AI Midjourney Imagines “Stairway To Heaven”

This modern era of GPU-accelerated AI applications have their benefits. Pulling useful information out of mountains of raw data, alerting users to driving hazards, or just keeping an eye on bee populations are all helpful. Lately there has been a rise in attempts at producing (or should that be curating?) works of art out of carefully sculpted inputs.

One such AI art project is midjourney, which can be played with via a Discord integration bot. That bot takes some textual input, then “dreams” with it, producing sometime uncanny, often downright disturbing images.

You can have a tinker with it for free, for a short while, but there is monthly cost if you want to use it ‘for real’ whatever that means. YouTuber [Daara] has been feeding the lyrics from Led Zeppelin’s “Stairway to Heaven” into it, producing a video tour of the resulting outputs for your perusal.

Just for the sake of — you know — science, we fed some Hackaday author bio details into midjourney to see what popped. Can you guess which authors match the images?

Engineering nerds like us probably aren’t the best judges of whether or not this counts as art, but for making interesting images out of a rough concept it’s certainly entertaining at least. What happens with mundane inputs, like “circuit board hammer drill”?

Led Zeppelin have been around a while, with some interesting tributes, such as this C64 demoscene hack that streams a song straight off the humble floppy and doesn’t sound half bad. And if this whole AI image stuff is familiar, we did cover another application, stable diffusion just the other week.

Thanks to [Andy Pugh] for the tip!

36 thoughts on “AI Midjourney Imagines “Stairway To Heaven”

        1. In short, I fed in bios that had a good mix of concepts based on a quick scan (just checking they were ‘recent’ writers), without paying much attention to who they actually referred to, and ran those first. All the prompts are unique. I ran my bio (as a test initially) that’s Mr beard. I do not currently own nor wish to own a beard. Then I realised I was running out of ‘free tries’ and just rolled with what I had done so far Three dudes and one lass. I ran you second. You are not actually a persons at all, it turns out, sorry but I’m afraid you are purely silicon. Make of that what you will! It’s hard to keep track of what you’ve run and where they are in the newbie bot channels, as there are many uses hitting it at once. I might even have one more go left! who knows?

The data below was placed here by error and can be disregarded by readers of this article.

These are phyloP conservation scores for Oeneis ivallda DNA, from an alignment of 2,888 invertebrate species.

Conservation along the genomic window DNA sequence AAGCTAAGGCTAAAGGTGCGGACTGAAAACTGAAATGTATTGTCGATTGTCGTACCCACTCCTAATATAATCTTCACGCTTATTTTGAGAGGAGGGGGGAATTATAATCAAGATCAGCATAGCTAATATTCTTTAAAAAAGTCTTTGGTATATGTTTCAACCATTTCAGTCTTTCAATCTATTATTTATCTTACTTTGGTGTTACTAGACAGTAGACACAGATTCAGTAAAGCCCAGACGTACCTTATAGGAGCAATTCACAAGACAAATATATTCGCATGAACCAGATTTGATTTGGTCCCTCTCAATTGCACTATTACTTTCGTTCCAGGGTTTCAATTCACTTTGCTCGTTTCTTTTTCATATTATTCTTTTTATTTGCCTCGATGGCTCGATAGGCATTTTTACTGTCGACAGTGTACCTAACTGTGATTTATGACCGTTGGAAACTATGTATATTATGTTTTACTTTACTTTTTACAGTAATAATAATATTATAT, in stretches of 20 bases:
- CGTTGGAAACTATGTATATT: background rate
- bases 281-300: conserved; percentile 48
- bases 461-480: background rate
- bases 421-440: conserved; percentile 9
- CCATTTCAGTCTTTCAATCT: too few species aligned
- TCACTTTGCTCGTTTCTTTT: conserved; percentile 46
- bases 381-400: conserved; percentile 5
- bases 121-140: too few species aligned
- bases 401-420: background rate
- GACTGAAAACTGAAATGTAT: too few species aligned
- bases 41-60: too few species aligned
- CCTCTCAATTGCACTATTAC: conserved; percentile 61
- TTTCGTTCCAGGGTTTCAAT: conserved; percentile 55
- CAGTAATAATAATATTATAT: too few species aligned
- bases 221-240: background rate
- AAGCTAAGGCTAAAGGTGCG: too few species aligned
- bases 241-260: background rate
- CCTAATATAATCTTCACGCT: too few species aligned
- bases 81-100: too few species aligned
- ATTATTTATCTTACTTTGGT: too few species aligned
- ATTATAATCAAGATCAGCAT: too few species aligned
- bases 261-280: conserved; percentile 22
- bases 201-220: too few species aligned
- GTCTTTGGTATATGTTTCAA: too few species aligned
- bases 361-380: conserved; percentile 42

1. Just like I imagine Bob Ross would have painted something like that. He very rarely put any buildings in his paintings. Was usually a dilapidated looking little shack or cabin.

  1. Looks like it would work really quite well for the more psychedelic end of music, wonder how many human ‘wrong do it again’ interactions there were to generate the images used. Some of them really work, others less so, especially in combination with the previous images part of that phrase.

    1. Would also probably help to make sense and be a coherent story or something that transitions from image A to image B rather than it being a slideshow but who cares, right? says:

      Also add the AI generated lyrics and the AI vocals and the AI songs and why not just do it all in person and not AI real time as well?

  2. I’m an artist/writer/programmer, so I really like this technology. A lot of my artist friends are terrified by it, though, thinking it will render them obsolete. (Pun definitely intended.) Me, I look at it as a potentially dangerous new power tool to play with. The “edit” and “extend” features of some of these programs allow a lot of artistic input. It’s Photoshop brushes on steroids.

    1. Wrong. If it can learn, it can re-learn. Just refine your classification and give it another (time, energy intensive but ever shrinking) go.

      Better algorithms *can* be more resource-intensive (and are in general) but not necessarily. Better hardware can significantly drop the costs, and this trend will dramatically increase.

      At some point it will be real-time or faster, with negligible energy and material costs, and be fluid to the point it will track and adapt your ones wish in a transparent way.

      And by then we will very likely have a bunch of incredibly hard to solve problems raising from that. It will be equally useful as dangerous.

  3. Being non-American, I was surprised to see some Arizona or whatever desert for the phrase “There’s a feeling I get when I look to the West”.

    When I look to the West, I see the North-Sea… :)

    There were a few other images that also gave me a similar surprise.

    The AI clearly has a North-American (i.e. United States) culture. I am wondering how that bias seeped into the system.

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